The new Free Trade Agreement with China has raised fears of for mining safety standards, in light of new terms which will allow Chinese mine owners to bring in their own Chinese workers on temporary work visas.
Australian Mining Association chairman George Edwards told SBS he feared Chinese workers were used to lower safety standards, which would make it difficult for them to operate in an environment with higher standards.
Australasian Institute of Mining and Metallurgy CEO Michael Catchpole said workers’ skill levels should be of the standard expected in Australia.
“As far as the FTA is concerned, we would want to ensure that if miners are brought in at a technical, operational or professional level that they have the required skills and training, and that they work within the same health and safety conditions that we expect in all Australian operations,” he said.
However, Catchpole also expressed his concern about the impact of bringing in temporary workers in a period of rising levels of mining industry unemployment.
“Mining professionals in Australia are experiencing a level of unemployment that really we haven't seen in more than a decade,” he said.
Catchpole indicated unemployment among geologists and mining engineers is more than double the national figure of 6.2 per cent.
Earlier this year it was found the unemployment level among geologists was 14.8 per cent, and in Western Australia that rate soared as high as 19.6 per cent.
Last week the WA Resources Outlook forecast a 20 per cent drop in the requirement for mining labour in the state over the next six years.
“Any moves that could further exacerbate unemployment across the professional sector would be of concern,” Catchpole said.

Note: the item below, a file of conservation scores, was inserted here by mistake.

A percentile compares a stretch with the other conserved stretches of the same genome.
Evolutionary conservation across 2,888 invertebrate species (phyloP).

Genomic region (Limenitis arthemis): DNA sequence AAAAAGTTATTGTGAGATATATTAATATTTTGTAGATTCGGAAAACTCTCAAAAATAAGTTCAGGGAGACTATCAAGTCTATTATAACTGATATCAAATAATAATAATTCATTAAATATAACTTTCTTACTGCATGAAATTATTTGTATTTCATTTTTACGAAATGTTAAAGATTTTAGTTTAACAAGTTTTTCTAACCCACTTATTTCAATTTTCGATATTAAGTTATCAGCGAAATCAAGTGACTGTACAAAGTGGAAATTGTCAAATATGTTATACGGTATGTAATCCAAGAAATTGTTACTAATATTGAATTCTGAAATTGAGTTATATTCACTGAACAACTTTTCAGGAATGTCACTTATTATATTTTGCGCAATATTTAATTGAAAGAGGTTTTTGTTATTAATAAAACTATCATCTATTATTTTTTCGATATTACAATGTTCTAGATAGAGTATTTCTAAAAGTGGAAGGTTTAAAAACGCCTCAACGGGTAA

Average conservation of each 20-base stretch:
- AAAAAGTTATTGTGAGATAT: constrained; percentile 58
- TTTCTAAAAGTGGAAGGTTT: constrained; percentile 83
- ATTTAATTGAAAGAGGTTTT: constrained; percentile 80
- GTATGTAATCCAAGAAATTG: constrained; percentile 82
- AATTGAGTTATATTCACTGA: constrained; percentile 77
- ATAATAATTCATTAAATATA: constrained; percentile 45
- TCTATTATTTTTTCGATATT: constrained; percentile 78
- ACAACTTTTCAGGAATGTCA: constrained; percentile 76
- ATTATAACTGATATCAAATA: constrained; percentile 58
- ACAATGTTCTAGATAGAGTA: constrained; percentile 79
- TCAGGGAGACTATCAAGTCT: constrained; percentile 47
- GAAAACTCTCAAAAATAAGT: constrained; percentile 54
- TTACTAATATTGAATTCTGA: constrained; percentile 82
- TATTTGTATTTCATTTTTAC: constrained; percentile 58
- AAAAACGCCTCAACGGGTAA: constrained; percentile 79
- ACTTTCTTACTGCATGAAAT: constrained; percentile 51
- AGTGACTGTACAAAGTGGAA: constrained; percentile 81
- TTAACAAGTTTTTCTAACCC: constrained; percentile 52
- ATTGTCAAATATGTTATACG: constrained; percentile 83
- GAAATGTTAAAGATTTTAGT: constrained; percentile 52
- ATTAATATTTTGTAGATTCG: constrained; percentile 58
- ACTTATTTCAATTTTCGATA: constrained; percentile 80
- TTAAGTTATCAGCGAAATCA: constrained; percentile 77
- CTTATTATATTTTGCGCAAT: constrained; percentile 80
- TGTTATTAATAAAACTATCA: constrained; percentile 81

“As a professional services organisation we are very interested in what provisions in the FTA that assist mining service organisations to extend their business in China.”
The new Free Trade Agreement will allow Chinese workers to be brought in on infrastructure projects worth $150 million or more, far lower than the existing threshold of $2billion, according to Australian Council of Trade Unions president Ged Kearney.
“We have fears that they have lowered the threshold so low … and this could be a real problem for Australian workers,” she said.
Employment minister Eric Abetz said unemployed Australians should see the Free Trade Agreement as “a very real opportunity for them, their families, their sons and daughters, to be able to gain employment in circumstances where we now have access to the world's largest market,” he told ABC.
When asked if Australian workers could be shut out of employment by Chinese companies specifying a requirement to speak Mandarin or Cantonese, Abetz said he could not see that being widespread, albeit a potential need for a small number of jobs.
“They would have to make out a very strong case as to why, in Australia, where we speak Australian, why the particular language skill is so vital,” he said.
Senator Abetz warned that this would not be an opportunity for Chinese companies to undercut Australian pay conditions.
“If people want to play that game then they will have the full force of the Australian law to deal with,” he said.
Chinese banking figure Li Ruogu, who is chairman and president of the Export-Import Bank of China, applauded the opening of labour freedoms to Chinese companies, but asked for labour issues to be reconsidered for greater freedom, according to The Australian.
“We know it is very difficult, but if Australia can give permission for Chinese labourers to help with infrastructure construction, then the mines and other projects we both need will be completed quickly, and the workers will go back to China. They won’t remain in Australia,” he said.
“Then Australia will employ local people to work in those mines and other infrastructure. That will be good for employment, and therefore beneficial for Australia.”
Li acknowledged this would be difficult to pass through the Australian parliament, and added “but Australian labour costs are too high”.
He said that in return it should be easier for Australian companies to get listings on Chinese stockmarkets, which would make it easier to raise capital for Australian projects.